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rtw legislation a raw deal for michigan

December 11, 2012

Michigan just got a raw deal with the signing of two bills “sharply limiting labor rights.” This is exactly the opposite of what we, while coming out of a severe recession, should be doing to move forward, in my opinion. If anything, we should be trying to repeal things like the anti-union Taft–Hartley Act, not utilizing it to pass even more laws limiting labour rights that ultimately serve to weaken already beleaguered unions and drive down wages, e.g., according to the Economic Policy Institute, wages in right-to-work states are 3.2% lower than those in non-RTW states.

Even from the point of view of capital, it’s counterproductive. Workers are consumers, and if workers get paid less, they have less with which to consume. Less consumption means less demand, which translates into less growth (and that’s bad for capitalism). The small advantage capital and employers will get by restricting the ability of unions to collect fees from employees who benefit from union-negotiated contracts and prohibiting closed shops (i.e., places requiring employees at unionized workplaces to be members of the union as a condition of employment) will ultimately turn around and bite them in the ass, although it’ll be the working class that suffers the most as usual.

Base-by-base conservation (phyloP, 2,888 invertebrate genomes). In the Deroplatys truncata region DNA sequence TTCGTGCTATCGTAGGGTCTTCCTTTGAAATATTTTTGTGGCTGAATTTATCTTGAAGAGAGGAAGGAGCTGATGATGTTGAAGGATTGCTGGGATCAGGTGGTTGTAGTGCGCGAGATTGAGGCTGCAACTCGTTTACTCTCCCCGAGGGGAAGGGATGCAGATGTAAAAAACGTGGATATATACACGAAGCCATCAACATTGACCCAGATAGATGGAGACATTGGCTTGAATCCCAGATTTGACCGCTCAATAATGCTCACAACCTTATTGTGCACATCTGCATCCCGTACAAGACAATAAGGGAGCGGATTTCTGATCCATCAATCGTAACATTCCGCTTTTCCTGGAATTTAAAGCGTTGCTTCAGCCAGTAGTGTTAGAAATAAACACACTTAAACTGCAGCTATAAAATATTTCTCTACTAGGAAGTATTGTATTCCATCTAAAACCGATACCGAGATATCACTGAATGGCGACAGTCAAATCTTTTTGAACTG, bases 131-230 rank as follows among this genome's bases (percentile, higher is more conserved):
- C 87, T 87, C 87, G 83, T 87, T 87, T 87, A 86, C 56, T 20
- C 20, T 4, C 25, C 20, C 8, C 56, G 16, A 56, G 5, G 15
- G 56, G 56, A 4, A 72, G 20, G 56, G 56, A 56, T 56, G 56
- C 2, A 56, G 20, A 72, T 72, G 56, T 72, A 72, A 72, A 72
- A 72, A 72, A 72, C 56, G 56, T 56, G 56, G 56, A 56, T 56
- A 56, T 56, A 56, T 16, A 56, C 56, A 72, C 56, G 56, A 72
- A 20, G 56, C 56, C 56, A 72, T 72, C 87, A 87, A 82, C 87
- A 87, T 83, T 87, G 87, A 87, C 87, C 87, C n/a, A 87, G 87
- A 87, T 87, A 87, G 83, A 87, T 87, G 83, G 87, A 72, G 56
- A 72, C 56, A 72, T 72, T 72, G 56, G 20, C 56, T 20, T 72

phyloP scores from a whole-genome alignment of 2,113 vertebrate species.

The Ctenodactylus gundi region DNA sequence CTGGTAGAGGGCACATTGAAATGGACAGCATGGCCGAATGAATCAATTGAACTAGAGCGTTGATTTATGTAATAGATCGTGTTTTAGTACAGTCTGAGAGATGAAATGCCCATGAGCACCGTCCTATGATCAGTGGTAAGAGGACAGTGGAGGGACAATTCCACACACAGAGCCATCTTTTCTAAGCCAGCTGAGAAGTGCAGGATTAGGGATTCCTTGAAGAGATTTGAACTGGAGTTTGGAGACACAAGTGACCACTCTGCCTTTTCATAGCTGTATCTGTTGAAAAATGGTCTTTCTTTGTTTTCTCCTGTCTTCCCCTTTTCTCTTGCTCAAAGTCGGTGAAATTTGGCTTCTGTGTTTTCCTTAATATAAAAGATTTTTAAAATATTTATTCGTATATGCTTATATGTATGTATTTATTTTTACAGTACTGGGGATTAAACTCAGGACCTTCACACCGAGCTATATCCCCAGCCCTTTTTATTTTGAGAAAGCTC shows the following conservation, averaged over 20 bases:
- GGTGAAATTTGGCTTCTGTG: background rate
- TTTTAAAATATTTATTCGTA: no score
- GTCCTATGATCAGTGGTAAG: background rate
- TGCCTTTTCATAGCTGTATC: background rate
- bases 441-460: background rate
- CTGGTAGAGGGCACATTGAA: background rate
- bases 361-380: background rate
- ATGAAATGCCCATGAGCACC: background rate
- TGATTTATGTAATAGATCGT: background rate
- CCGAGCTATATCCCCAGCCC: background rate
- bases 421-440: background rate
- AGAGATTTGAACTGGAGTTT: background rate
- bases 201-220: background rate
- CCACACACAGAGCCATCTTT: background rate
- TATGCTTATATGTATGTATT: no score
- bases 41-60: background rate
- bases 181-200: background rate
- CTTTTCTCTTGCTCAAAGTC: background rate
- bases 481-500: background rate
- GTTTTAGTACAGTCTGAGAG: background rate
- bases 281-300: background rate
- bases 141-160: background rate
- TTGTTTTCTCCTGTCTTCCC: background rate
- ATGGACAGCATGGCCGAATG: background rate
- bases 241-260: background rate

What we really need, however, is more militant and radicalized unions that are not only more focused on organizing and agitating workers than simply acting as a mediator between capital and labour that negotiates contracts, but that are also willing to continuously fight for their demands, striking if need be and agreeing to return to work only when their demands are met. Until then, unions will not only continue to decline while losing battle after battle, but they’ll find themselves completely irrelevant since it’s their role as an organized and unbending challenge to capital that they’re truly useful to the working class.


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